In viewing the labyrinth as an act of creative expression, as a material network through which the witch’s identity is distributed, Oktavia composes her labyrinth from elements clearly related to her own memories. The train imagery, for example, evokes a key location from her transition to despair; it was a conversation she overheard on a train that made her question and ultimately reject her fight to protect humanity. In particular, music plays a key role in relation to Kyosuke, the boy she loves. Sayaka becomes a magical girl to help him; her wish is for his hand to be healed after an injury so that he could play violin again. However, as in life, she remains on the edge of the music; in her labyrinth, she places herself in an ambiguous role between conductor and audience. Although she clearly orchestrates the entire scene, at the same time she is removed from the orchestra and even the conductor figurehead, a listener rather than a musician herself. The labyrinth expresses an active power over music that she never possessed in life; even without a violin in hand, the performance is still very much her own.
Because two separate incarnations of Oktavia’s labyrinth are depicted in the series, they can be understood as two iterations of the same narrative act. The same elements, particularly train tracks, wheels, and music notes, are drawn from the witch’s memory and recast across different landscapes within the labyrinth. In this sense, the witch’s creation/performance of each labyrinth echoes the tension between continuity and change that govern the (re)telling of a fairy tale, during which some elements remain consistent while others adapt based on changing factors like audience, context, and locale ([2], p. 233). The elements that Oktavia uses to construct her labyrinth are drawn from her memories as well as from fairy-tale tropes, and she remixes these pieces to create multiple versions of her own memory-narrative.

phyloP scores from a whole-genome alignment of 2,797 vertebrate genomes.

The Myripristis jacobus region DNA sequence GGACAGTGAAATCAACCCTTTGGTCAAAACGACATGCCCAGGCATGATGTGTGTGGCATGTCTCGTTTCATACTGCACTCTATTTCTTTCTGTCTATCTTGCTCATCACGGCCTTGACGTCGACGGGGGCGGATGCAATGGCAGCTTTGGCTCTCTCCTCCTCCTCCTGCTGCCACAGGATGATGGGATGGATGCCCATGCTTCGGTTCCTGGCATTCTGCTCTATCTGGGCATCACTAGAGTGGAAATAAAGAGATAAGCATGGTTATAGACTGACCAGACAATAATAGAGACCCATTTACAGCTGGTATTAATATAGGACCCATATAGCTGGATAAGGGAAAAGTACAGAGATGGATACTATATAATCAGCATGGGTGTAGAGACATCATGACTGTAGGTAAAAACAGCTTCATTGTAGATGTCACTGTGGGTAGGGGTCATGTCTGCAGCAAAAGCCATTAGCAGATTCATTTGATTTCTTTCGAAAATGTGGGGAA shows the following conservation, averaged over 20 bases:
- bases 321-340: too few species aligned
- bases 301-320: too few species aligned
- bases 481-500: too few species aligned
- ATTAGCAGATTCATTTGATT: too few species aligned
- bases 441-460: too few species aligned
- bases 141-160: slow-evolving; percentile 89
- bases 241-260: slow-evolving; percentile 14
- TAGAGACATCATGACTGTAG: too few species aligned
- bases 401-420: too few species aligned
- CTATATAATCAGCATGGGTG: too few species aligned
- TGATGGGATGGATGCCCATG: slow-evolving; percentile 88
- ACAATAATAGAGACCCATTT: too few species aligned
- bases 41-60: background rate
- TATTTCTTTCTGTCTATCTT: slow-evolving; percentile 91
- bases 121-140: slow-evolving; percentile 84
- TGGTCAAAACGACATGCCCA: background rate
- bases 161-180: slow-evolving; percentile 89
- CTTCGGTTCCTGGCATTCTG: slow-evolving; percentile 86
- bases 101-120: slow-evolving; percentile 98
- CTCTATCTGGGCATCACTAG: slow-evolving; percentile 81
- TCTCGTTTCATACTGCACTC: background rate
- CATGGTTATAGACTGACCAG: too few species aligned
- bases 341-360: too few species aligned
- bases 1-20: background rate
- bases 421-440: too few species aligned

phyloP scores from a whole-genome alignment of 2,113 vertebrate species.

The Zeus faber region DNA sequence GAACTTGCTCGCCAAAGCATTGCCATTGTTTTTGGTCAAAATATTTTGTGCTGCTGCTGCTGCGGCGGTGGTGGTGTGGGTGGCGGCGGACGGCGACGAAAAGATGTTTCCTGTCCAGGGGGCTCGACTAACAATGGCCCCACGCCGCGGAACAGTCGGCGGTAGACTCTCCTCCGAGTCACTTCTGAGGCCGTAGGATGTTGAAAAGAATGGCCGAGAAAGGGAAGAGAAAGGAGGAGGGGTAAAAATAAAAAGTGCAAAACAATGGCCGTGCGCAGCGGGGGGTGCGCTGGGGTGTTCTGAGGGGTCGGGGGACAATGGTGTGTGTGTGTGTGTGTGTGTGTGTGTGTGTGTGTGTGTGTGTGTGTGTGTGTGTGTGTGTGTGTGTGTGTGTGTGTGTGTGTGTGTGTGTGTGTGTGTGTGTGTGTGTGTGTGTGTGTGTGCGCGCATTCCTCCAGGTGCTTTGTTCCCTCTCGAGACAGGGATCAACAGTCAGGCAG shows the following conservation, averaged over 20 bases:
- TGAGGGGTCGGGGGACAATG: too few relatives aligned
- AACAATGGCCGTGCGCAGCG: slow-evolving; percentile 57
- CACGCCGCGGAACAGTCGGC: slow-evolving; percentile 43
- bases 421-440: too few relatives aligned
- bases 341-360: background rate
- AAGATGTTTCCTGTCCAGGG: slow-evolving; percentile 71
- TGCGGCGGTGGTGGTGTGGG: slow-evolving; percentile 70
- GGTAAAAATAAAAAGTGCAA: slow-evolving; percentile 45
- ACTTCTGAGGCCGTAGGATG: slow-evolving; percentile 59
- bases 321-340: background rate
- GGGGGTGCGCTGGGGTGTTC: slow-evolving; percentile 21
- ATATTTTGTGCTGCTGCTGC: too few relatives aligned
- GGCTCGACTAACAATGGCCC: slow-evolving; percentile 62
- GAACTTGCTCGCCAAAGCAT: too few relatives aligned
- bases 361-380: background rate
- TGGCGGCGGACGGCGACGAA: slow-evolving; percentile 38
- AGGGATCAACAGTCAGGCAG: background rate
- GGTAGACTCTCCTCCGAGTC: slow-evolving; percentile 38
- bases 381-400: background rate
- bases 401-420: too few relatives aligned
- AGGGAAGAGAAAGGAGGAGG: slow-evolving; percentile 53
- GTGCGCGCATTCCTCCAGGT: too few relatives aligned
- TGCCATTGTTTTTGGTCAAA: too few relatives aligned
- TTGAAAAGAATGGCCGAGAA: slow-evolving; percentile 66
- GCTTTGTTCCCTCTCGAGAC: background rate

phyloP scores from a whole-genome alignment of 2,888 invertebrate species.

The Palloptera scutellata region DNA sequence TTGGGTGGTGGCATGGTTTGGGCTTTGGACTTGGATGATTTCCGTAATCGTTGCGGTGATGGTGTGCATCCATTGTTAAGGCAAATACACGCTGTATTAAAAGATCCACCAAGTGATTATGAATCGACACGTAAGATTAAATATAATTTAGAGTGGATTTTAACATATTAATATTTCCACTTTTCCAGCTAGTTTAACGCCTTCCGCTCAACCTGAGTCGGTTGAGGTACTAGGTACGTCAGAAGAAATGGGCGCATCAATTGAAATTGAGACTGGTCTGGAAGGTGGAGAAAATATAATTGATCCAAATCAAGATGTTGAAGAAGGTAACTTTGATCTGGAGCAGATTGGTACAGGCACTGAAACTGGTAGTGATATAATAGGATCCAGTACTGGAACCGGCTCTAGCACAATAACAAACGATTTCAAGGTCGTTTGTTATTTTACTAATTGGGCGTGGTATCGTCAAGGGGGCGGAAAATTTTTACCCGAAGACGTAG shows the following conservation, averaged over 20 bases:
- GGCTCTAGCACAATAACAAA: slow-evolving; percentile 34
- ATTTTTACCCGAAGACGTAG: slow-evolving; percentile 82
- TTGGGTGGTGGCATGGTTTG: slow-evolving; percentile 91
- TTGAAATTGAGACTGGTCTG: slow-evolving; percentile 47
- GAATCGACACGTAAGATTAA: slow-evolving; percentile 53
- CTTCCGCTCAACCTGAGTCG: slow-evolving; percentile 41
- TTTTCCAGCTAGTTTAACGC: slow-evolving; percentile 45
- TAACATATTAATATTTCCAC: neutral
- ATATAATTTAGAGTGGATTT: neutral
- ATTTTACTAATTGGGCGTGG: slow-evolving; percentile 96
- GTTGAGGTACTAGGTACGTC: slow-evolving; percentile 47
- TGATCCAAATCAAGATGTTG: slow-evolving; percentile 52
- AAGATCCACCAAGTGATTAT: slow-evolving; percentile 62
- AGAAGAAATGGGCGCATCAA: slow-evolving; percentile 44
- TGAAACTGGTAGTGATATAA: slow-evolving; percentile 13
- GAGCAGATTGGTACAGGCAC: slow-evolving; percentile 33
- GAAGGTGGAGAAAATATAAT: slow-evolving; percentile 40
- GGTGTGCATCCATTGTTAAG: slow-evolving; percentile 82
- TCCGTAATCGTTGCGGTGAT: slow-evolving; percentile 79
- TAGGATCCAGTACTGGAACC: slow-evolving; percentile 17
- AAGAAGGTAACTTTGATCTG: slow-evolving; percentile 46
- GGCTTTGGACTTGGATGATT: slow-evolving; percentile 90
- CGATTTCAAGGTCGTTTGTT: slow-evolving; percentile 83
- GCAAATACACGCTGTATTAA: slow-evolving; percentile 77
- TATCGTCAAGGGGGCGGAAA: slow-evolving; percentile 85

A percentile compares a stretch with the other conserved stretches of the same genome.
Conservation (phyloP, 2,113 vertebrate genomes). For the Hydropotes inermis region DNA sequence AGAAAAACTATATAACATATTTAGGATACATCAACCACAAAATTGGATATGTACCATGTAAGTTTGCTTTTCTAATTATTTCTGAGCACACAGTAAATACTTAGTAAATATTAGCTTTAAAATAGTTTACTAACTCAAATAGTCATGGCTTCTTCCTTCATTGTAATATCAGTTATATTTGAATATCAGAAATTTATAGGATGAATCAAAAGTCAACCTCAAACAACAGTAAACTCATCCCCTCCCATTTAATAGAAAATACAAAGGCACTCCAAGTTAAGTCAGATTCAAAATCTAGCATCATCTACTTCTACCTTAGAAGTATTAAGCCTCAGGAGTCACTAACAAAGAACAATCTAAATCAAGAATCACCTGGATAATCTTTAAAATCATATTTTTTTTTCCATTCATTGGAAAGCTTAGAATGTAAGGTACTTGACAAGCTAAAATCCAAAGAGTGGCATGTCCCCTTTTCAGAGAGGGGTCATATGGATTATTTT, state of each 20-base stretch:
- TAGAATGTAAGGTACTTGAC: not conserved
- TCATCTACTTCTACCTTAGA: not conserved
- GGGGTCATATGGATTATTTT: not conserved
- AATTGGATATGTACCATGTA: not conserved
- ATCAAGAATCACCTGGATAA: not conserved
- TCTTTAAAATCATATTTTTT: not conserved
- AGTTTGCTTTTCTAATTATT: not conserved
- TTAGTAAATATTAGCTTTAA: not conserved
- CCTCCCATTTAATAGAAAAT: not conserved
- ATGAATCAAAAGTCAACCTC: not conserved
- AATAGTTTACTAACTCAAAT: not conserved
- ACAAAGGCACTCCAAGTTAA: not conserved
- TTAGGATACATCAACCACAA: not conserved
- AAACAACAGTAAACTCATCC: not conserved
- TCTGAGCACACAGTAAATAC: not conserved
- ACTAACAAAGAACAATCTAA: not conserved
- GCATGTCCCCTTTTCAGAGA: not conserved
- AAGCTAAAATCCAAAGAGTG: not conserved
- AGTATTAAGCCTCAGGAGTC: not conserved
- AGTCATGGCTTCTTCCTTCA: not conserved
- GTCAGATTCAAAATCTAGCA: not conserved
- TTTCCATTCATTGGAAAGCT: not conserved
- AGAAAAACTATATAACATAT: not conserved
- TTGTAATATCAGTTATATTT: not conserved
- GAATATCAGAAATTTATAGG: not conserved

Between the oceanic theme that resurfaces across different incarnations of the labyrinth, Oktavia’s mermaid tail, bodies in flux, unrequited love, and an emphasis on music, the fairy tale of “The Little Mermaid” serves as a useful intertext for decoding this labyrinth. Written by Hans Christian Andersen [38], and further popularized by Disney with their cinematic retelling [39], the fairy tale has been recently revitalized in Japan with Hayao Miyazaki’s film adaptation Ponyo [40]. The motifs from the fairy tale resurface disjointedly, echoing across Oktavia’s body and the labyrinthine landscape. Her memories of the boy are given shape by figures within the labyrinth as well as the orchestra comprised only of his chosen instrument. Within her labyrinth, Oktavia uses the affordances of new media fairy-telling to reimagine the boy she loves and to recast their relationship through the material fragments of a familiar tale. In this way, remembrance and creative storytelling intersect to frame a space in which Oktavia can grieve and reestablish narrative control over her story.